As a society, we have taken gratitude and converted it into a formula for personal benefit.
We are urged to cultivate a sense of gratitude for selfish reasons. We are told grateful people have 10 percent fewer stress-related illnesses, are more physically fit and have 12 percent lower blood pressure. They have more satisfying relationships with others and are better liked. Happy people on average earn 7 percent more money, and positive emotions can add up to seven years to your life.
These are all findings from an ongoing study on gratitude and happiness being conducted at the University of California-Davis led by Dr. Robert Emmons, considered the world's leading scientific expert on gratitude and captured in an infographic in the article "How Gratitude Can Help You Through Hard Times." (Kindle Edition Location 138)
It sounds strange, but we are admonished to be grateful so we can be healthier, richer, and live longer. But isn't gratitude about looking outside ourselves, and being thankful for our good fortune?
Has gratitude just become another self-help fad?
Gratitude is about far more than our personal happiness. It is the fuel that builds strong mutually supportive communities that allow each of us to thrive. Dr. Robert Emmons notes in his recent book, Gratitude Works!:
Gratitude is important not only because it helps us feel good but also because it inspires us to do good ... Gratitude [helps us] ... see ourselves as part of a larger, intricate network of sustaining relationships that are mutually reciprocal. (Kindle Edition Location 138)
We are all social animals. A great life is never lived alone; a great life is always lived as a vibrant member of a supportive community. It is only when we are members of such a community that we can grow into our human potential. Without gratitude, supportive communities don't exist because each person is too quick to take all the credit for their success and too quick to lay all the blame for their failures on someone else. (Does that mentality sound all too familiar?)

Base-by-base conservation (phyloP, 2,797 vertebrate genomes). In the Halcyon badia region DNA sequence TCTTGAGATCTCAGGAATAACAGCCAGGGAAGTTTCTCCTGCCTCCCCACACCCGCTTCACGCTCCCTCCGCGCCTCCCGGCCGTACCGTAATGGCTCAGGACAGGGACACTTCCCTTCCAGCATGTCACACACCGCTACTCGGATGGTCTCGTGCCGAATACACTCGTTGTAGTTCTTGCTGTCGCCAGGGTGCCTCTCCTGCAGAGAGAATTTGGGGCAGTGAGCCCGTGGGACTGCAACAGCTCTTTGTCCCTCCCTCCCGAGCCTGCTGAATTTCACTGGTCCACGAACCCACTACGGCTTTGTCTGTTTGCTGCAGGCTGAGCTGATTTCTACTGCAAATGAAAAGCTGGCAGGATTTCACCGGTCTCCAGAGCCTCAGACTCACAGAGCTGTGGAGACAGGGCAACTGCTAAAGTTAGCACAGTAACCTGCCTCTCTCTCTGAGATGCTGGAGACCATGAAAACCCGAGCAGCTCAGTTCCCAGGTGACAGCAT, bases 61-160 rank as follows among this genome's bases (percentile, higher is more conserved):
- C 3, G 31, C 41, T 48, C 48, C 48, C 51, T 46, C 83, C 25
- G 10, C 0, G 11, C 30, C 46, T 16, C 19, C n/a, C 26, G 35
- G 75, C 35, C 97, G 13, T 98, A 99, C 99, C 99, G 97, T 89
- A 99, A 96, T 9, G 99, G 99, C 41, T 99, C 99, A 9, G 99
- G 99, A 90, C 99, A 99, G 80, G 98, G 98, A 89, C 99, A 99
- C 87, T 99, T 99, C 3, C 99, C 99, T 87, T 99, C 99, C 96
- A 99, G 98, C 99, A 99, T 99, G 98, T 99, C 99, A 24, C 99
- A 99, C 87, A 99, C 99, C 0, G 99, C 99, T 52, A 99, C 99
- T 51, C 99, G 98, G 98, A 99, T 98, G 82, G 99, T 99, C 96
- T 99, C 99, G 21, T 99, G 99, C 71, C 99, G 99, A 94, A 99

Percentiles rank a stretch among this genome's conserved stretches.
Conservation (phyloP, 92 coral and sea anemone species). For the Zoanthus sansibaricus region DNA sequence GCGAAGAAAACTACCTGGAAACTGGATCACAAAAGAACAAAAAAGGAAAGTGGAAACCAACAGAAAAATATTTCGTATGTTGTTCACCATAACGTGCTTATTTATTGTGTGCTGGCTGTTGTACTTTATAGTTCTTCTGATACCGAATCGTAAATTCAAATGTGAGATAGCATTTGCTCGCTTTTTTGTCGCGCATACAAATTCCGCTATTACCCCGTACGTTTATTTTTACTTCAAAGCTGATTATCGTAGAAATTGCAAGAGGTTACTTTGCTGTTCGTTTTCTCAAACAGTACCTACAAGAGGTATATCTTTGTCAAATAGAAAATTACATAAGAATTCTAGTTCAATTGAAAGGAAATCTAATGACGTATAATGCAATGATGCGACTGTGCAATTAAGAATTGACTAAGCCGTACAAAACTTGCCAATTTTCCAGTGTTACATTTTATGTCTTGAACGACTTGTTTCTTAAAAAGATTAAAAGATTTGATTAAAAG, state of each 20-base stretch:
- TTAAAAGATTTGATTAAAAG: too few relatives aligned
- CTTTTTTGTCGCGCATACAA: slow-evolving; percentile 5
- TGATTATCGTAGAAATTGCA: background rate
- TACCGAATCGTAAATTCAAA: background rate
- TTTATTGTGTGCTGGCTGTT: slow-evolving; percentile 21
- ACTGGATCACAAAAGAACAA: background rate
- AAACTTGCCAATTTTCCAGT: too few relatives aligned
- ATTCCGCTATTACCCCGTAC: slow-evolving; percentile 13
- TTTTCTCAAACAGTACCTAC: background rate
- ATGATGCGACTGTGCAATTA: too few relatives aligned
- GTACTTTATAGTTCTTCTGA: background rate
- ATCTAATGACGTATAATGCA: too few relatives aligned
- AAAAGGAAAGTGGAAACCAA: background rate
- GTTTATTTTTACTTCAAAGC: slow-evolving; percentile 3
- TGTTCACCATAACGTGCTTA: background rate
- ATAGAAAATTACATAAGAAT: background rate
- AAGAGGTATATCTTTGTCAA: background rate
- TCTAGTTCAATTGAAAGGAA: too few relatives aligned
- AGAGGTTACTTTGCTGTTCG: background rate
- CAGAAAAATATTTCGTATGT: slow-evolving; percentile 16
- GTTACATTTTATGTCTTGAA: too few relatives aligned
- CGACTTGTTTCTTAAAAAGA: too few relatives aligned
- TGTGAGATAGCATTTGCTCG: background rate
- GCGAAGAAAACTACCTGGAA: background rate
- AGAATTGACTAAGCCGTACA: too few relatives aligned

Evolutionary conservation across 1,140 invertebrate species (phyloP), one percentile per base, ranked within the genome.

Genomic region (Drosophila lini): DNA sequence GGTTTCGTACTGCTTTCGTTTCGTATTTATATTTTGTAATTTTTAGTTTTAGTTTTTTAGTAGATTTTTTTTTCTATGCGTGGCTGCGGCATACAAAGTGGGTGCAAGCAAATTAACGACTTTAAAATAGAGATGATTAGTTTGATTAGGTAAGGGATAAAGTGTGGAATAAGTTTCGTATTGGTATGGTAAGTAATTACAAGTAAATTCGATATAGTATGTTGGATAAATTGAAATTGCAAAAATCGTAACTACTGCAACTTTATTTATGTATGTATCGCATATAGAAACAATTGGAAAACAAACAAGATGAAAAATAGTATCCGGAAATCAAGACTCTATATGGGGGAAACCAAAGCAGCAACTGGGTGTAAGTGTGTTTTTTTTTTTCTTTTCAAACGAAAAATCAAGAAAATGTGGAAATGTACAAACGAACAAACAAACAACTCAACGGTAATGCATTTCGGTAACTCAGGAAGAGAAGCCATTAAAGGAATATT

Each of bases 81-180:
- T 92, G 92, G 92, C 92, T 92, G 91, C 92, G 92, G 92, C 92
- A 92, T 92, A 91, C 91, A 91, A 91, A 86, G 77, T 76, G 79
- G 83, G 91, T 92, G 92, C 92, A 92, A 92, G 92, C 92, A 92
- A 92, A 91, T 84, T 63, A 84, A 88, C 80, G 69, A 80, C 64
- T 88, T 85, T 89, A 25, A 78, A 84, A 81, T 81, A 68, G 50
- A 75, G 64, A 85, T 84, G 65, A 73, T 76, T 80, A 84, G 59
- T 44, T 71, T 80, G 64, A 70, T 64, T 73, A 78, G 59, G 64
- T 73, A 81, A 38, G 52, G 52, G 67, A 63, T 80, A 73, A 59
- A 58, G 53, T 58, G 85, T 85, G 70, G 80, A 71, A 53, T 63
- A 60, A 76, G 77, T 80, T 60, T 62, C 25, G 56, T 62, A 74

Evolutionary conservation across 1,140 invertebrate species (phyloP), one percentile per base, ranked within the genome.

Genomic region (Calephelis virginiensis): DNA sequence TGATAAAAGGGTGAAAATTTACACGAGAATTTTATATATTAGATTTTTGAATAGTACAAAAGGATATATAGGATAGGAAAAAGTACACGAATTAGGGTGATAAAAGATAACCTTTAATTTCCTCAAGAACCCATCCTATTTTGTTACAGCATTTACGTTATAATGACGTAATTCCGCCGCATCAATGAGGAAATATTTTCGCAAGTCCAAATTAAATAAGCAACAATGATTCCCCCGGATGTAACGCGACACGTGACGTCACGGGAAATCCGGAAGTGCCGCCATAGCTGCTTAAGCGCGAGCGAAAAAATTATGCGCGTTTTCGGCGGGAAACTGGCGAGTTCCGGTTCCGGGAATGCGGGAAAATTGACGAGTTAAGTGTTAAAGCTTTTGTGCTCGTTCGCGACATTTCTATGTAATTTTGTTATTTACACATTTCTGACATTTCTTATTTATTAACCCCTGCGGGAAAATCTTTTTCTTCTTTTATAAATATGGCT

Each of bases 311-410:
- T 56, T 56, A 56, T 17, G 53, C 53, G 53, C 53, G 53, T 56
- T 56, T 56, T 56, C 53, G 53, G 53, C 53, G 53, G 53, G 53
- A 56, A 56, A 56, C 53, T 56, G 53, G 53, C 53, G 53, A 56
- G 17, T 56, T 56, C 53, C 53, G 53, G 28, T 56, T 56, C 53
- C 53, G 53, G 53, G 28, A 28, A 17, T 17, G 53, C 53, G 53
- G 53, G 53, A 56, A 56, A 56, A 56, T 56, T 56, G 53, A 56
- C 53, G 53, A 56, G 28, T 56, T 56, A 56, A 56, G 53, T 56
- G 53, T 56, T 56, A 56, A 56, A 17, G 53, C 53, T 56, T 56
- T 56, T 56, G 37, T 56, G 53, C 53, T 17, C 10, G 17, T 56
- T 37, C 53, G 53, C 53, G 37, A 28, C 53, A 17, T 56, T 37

Like humility, compassion, perseverance and tolerance, gratitude is a virtue. Developing a personal virtue is not easy. It takes time, self-discipline and persistent effort. It is hard, and it is worth it because it allows us to see the world and our place in the world with clearer vision.
Let me give you an example. In our society, many of us struggle with money anxieties. Sometimes our fears are warranted, yet often they are not. People with more than enough, an ample plenty, often suffer from deep-seated money anxieties. When they worry about money, they are more likely to hold on tightly to what they have, and less likely to use their wealth to help those in need. In the end, their money anxieties deprive them of the joy of connecting to and helping others.
When people who are afraid cultivate a sense of gratitude, their fears diminish and their confidence increases. Gratitude opens their eyes and allows them to see the world more clearly. A sense of gratitude helps them acknowledge how fortunate they are, see all of their abundance and encourages them to reach out to those who are truly struggling. Gratitude opens their eyes and their hearts to the joy of connecting with others, the joy of giving and the joy of making a difference.
Gratitude is about far more than our personal happiness. It is a virtue that opens our eyes to the world around us, helps us connect with others in constructive ways and helps us look to the future with strength and confidence. Gratitude is at the foundation of building supportive communities that empower each of us to be our best. It has the power to not only make our lives better, but to make the world in which we live a better place.
And isn't that what we all want?